Kenneth Proctor, 46, was born and raised in Charles County, Md., He worked as a civilian utilities foreman at the navy yard. He and his former wife, Evelyn Charlene Newman, were high-school sweethearts who spoke regularly even after they divorced in 2013 after 19 years of marriage. She said the couple remained “best friends.”

Kenneth Proctor, one of the victims of the Washington Navy Yard shootings.Evelyn Charlene Newman Kenneth Proctor, one of the victims of the Washington Navy Yard shootings.

As our colleague, Sarah Maslin Nir reports, Mr. Proctor would fix a car for any one, just for the fun of it. He adored his bright yellow Mustang, and his two sons, Kenneth Jr. 17, and Kendull, 15.

“His kids they were everything to him, he was a very loving caring father,” Ms. Newman said. Before Kenneth Jr. left for basic training for the Army in Oklahoma, weekends were spent at movies and the local miniature golf course.

In his spare time he visited race car tracks, and hung out with his many friends, kicking back with them and his boys at places like Buffalo Wild Wings and T.G.I. Fridays. But what stood out for his ex-wife was his compassion. “He was always being there for me,” she said, “even after the divorce.”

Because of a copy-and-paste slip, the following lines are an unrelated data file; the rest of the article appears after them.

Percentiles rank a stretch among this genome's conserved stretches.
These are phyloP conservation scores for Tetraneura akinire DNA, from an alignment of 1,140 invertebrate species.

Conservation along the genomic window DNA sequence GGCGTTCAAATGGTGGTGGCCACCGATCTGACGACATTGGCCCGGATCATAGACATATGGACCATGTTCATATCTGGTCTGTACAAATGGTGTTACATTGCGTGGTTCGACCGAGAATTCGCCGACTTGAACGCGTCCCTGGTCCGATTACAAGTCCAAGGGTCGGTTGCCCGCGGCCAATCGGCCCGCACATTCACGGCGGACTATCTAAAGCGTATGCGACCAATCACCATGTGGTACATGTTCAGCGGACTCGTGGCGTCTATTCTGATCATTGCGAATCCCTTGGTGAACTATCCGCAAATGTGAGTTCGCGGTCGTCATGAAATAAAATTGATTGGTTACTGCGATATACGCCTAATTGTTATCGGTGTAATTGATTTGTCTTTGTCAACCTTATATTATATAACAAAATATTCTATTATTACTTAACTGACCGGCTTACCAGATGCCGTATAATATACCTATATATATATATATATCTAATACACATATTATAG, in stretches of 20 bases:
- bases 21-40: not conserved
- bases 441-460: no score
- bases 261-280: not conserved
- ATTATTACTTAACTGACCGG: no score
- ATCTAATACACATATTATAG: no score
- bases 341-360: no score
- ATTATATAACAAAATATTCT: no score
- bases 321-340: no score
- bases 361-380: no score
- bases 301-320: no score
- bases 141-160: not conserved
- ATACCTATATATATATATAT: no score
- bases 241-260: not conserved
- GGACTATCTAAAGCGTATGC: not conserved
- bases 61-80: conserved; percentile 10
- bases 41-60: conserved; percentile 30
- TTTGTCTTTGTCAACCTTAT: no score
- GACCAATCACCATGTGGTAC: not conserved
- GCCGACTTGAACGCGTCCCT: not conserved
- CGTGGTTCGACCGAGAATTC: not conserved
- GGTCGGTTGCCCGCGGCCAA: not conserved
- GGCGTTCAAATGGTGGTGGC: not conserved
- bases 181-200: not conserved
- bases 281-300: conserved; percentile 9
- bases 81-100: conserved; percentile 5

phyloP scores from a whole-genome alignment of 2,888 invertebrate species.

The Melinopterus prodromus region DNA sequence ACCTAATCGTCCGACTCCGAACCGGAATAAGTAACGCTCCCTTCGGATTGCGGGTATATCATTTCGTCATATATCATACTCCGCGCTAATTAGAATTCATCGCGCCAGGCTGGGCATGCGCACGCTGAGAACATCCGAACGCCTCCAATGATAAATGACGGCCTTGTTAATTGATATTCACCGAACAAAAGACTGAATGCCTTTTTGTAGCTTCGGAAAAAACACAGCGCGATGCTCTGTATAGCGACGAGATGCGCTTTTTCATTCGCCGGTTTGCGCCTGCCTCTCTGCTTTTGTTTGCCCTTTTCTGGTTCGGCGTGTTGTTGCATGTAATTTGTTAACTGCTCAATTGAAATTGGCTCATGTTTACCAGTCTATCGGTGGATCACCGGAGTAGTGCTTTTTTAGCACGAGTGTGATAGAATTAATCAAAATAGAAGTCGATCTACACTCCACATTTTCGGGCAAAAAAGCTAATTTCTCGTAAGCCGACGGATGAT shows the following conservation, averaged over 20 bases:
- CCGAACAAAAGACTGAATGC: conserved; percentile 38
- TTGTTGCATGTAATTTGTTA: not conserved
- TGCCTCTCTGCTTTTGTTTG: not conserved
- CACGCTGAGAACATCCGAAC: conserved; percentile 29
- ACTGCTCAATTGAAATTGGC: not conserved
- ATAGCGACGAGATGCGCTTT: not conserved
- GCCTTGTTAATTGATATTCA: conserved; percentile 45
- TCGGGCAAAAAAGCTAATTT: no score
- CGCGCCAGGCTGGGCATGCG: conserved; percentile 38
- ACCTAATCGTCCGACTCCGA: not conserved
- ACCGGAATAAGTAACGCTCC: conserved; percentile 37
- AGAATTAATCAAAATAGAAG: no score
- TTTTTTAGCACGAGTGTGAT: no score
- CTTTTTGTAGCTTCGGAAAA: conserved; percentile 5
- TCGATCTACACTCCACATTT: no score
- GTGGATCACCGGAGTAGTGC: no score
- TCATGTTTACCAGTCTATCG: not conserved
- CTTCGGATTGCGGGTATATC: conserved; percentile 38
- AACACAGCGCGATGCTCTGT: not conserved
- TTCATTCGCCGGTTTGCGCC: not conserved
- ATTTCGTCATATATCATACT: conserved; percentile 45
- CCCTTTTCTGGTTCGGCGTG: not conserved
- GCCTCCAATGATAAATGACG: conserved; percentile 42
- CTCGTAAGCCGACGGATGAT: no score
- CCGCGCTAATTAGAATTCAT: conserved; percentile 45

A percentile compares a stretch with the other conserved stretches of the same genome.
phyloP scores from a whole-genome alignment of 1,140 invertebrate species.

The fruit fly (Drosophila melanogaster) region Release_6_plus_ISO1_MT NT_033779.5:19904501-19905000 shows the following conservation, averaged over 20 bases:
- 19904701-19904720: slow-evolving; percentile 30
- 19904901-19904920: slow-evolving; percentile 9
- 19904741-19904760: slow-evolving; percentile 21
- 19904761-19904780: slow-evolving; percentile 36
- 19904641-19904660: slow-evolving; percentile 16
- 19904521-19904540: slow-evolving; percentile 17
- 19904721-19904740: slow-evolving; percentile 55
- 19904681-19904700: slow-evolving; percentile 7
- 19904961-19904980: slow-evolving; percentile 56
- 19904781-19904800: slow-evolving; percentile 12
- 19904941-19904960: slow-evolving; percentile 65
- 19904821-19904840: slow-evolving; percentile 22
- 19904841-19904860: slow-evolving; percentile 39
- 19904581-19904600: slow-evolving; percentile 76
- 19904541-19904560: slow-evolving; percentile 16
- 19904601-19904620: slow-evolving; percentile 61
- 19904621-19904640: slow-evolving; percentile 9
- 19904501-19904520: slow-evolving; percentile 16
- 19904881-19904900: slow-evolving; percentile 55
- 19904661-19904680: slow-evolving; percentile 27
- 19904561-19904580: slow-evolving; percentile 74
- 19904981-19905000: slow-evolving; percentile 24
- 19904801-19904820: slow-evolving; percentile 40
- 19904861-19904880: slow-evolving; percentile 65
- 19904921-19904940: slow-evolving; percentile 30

Ms. Proctor said her ex-husband often went to the building where the shooting took place to have breakfast. “He didn’t even work in the building,” she said. “It was a routine thing for him to go there in the morning for breakfast, and unfortunately it happened.”

Martin Bodrog, 54, of Annandale, Va., was a senior analyst working at the Navy yard who spent much of his career overseeing the design and procurement of ships for the Navy. He leaves behind his wife, Melanie of 25 years and three daughters Isabel, 23, Sophie,17, and Rita,16.

Born in Woodbury, NJ., Mr. Bodrog spent his high school years in Audubon, N.J. He was graduated from the United States Naval Academy in 1981 and served as a surface warfare officer for 22 years. After he retired, he continued to work for the Navy as a senior analyst.